Last week, we were discussing the analogy of serving websites being similar to running a translation company. A request would come in as a document, be handed to an application server as a translator, and returned to the client. We left off with a scenario of three translation offices with 10 translators in each office. One of the simplest methods to distribute work among these translators is to hand out documents one at a time in a round-robin way. However, due to inherit traits of certain documents being longer than others and certain translators being faster than others, backups build up for some of the translators, leading to a random lag and customer complaints.
Rather than the brute force method of adding more offices and translators, can you think of a better way to distribute resources?
The bottleneck in the scenario sketched above is management. Our translation company still has only one manager, thus limiting his ability to distribute resources more effectively. If we hire office managers and let the manager hand documents to the office managers, this lets us think of more interesting distribution techniques. For example, instead of overwhelming our translators with a growing pile of documents, and thus a growing pile of responsibilities, the office manager can wait until each translator has finished their job before handing them a new document.
Let us think about the consequences of this change. First some assumptions. Assume John is faster at translating than Susie because he has less on his mind (in computer lingo this would mean that Susie is experiencing a memory leak, possibly due to a bad programming library). Further assume a pile of documents comes in with this order: a 10 page document, a 2 pager, a 20 pager, a 1 pager, a 3 pager. In our original setup we could easily find ourselves in the situation where Susie gets a pile with the 10 pager, the 20 pager, and finally the 3 pager; whereas John only got the 2 pager and 1 pager. You can see that Susie's 3 pager should have been easy and fast, but was stuck behind a few bigger documents and is in the hands of the slower translator.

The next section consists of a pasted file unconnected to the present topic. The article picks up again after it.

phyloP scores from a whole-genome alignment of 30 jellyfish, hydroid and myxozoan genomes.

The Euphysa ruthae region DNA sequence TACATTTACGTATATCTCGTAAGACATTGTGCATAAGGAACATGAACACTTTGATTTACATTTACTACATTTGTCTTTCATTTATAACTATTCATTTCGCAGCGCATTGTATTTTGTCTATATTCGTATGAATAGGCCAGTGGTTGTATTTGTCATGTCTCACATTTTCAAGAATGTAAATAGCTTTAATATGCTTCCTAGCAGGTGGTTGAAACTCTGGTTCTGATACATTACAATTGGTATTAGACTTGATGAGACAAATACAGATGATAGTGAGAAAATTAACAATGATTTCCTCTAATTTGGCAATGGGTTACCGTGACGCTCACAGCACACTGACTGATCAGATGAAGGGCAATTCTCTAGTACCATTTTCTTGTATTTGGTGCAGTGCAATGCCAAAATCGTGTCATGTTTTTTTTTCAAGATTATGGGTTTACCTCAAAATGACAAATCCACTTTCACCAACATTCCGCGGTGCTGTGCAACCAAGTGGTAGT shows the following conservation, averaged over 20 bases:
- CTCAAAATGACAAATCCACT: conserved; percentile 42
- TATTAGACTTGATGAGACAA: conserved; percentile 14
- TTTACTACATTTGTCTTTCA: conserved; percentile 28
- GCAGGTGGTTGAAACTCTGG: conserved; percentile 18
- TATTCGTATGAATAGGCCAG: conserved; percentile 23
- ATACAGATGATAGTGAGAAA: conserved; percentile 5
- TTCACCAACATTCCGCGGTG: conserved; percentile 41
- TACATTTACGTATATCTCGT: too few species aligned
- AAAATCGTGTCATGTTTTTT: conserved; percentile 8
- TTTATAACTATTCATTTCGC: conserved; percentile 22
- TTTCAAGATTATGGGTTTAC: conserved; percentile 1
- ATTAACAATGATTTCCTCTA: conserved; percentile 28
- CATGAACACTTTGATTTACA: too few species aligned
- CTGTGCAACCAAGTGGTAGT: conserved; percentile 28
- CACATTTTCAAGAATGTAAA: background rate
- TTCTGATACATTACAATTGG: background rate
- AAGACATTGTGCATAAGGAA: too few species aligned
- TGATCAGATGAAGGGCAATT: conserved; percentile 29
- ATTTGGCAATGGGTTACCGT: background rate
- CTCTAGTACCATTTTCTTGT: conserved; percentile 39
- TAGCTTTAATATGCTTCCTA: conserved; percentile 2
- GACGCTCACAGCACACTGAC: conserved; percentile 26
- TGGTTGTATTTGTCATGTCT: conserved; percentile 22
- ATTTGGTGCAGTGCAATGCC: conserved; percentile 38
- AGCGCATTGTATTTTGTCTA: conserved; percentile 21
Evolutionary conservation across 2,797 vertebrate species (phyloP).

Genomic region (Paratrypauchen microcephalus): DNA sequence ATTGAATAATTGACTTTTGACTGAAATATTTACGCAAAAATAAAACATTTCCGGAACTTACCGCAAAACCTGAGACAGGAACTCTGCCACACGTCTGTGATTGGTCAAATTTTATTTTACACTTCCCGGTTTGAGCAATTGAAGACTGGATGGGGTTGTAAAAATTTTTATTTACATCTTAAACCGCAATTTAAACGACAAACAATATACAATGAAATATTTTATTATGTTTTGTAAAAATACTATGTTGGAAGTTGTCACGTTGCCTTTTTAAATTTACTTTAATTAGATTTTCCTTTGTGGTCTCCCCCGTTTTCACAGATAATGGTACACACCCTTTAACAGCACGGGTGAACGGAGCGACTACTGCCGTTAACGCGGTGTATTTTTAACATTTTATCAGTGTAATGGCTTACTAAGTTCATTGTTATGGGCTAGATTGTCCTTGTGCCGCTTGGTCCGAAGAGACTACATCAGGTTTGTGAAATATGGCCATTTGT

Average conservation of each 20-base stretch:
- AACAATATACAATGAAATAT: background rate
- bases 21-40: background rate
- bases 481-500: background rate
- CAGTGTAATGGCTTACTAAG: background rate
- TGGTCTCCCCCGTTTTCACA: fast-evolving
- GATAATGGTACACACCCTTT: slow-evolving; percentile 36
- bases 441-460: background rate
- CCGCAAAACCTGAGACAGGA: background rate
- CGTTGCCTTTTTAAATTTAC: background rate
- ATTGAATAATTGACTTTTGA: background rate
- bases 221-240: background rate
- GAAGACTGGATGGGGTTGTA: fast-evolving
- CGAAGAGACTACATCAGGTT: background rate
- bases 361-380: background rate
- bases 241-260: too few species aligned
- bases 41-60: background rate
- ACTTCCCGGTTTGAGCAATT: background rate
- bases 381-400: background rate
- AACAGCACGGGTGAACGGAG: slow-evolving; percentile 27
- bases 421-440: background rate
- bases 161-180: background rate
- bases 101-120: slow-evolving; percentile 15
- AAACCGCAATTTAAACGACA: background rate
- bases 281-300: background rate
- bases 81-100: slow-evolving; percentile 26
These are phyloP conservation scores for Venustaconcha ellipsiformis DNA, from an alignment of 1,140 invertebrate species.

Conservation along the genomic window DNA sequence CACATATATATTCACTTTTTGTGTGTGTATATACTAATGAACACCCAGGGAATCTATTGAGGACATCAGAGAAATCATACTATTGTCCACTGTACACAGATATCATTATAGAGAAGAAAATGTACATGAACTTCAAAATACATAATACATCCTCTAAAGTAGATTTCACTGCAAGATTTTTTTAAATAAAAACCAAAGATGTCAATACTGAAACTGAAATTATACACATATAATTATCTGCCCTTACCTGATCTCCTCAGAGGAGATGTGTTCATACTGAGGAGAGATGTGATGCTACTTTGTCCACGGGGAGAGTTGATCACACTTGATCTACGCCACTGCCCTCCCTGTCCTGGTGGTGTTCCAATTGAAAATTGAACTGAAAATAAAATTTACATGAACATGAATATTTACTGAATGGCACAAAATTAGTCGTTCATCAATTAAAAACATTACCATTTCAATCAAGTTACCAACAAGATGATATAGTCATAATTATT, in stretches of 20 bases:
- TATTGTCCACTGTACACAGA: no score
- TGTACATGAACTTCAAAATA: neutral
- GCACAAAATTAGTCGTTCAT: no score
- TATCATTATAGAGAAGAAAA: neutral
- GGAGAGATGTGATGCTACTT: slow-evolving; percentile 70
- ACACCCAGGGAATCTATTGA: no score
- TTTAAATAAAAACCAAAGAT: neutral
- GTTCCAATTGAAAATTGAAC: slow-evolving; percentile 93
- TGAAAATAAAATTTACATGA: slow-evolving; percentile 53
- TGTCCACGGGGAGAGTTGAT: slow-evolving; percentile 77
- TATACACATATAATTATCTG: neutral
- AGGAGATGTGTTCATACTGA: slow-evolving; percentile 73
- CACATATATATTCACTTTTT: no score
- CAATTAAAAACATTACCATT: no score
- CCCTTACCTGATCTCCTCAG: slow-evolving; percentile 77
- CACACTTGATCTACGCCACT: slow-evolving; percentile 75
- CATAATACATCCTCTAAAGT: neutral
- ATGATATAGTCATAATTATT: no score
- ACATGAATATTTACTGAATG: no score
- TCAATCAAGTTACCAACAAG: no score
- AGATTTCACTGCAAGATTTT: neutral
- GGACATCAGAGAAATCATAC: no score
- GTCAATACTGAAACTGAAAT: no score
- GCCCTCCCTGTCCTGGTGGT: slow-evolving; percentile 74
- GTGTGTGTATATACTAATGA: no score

With the new distribution algorithm, the worst case scenario would be that Susie would be chugging away at the 20 pager, but since John quickly made chump change of the other documents, he can turn over the the 3 pager before Susie even finishes the 20 pager. This is much more streamlined because the queue was processed as quickly as the resources freed themselves up as a group, not relying on the individual translator to handle the concurrency.
The typical Rails setup of a reverse proxy handing requests to mongrel is not the most efficient use of the resources, so I built a load balancer I call drproxy which sits between the reverse proxy and the Rails dispatchers and queues up requests, handing them out in a more efficient way as each resource is freed. Furthermore, I build drproxy in Erlang, a language built from the ground up to excel at concurrency. Ruby is a slug when it comes to handling concurrency and multi-threaded environments. Erlang is like a Porsche.
There are, however, even more ways to make the system more efficient in an algorithmic way. Think about it for a while and I will tell you what I did next week.
You should follow me on twitter here.
Technoblog reader special: click here to get $10 off web hosting by FatCow!